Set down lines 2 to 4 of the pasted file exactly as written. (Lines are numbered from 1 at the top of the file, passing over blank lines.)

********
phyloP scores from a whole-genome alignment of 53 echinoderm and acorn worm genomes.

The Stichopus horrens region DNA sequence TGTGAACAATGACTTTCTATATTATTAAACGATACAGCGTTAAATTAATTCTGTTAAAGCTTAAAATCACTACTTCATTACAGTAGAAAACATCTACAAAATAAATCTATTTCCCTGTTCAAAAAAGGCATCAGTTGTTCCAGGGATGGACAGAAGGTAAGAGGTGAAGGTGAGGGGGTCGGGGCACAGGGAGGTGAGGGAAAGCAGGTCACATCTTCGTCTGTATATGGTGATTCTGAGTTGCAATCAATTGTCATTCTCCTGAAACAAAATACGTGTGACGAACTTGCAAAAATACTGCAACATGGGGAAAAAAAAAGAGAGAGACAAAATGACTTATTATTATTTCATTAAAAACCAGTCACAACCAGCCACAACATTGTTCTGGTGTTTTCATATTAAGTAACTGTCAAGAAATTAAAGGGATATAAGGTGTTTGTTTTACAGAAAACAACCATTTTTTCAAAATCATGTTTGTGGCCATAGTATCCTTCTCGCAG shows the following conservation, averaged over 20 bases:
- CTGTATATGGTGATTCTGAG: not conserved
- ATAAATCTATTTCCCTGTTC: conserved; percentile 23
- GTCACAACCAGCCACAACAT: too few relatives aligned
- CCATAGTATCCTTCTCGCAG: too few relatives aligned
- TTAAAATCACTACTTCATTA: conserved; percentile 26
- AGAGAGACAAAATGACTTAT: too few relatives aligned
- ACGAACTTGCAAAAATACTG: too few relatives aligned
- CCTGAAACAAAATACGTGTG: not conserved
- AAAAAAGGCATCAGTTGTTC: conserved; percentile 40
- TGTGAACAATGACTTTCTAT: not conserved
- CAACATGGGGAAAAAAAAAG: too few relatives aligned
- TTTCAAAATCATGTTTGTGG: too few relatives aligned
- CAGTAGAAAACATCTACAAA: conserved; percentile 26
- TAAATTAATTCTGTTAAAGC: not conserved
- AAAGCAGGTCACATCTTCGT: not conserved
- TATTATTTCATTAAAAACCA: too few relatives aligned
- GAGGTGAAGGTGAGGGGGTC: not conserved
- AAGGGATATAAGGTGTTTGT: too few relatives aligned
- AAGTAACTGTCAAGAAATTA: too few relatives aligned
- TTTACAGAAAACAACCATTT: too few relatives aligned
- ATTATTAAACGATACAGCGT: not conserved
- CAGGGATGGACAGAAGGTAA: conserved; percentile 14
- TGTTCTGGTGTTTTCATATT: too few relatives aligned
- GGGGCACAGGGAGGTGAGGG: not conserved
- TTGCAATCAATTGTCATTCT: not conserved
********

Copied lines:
The Stichopus horrens region DNA sequence TGTGAACAATGACTTTCTATATTATTAAACGATACAGCGTTAAATTAATTCTGTTAAAGCTTAAAATCACTACTTCATTACAGTAGAAAACATCTACAAAATAAATCTATTTCCCTGTTCAAAAAAGGCATCAGTTGTTCCAGGGATGGACAGAAGGTAAGAGGTGAAGGTGAGGGGGTCGGGGCACAGGGAGGTGAGGGAAAGCAGGTCACATCTTCGTCTGTATATGGTGATTCTGAGTTGCAATCAATTGTCATTCTCCTGAAACAAAATACGTGTGACGAACTTGCAAAAATACTGCAACATGGGGAAAAAAAAAGAGAGAGACAAAATGACTTATTATTATTTCATTAAAAACCAGTCACAACCAGCCACAACATTGTTCTGGTGTTTTCATATTAAGTAACTGTCAAGAAATTAAAGGGATATAAGGTGTTTGTTTTACAGAAAACAACCATTTTTTCAAAATCATGTTTGTGGCCATAGTATCCTTCTCGCAG shows the following conservation, averaged over 20 bases:
- CTGTATATGGTGATTCTGAG: not conserved
- ATAAATCTATTTCCCTGTTC: conserved; percentile 23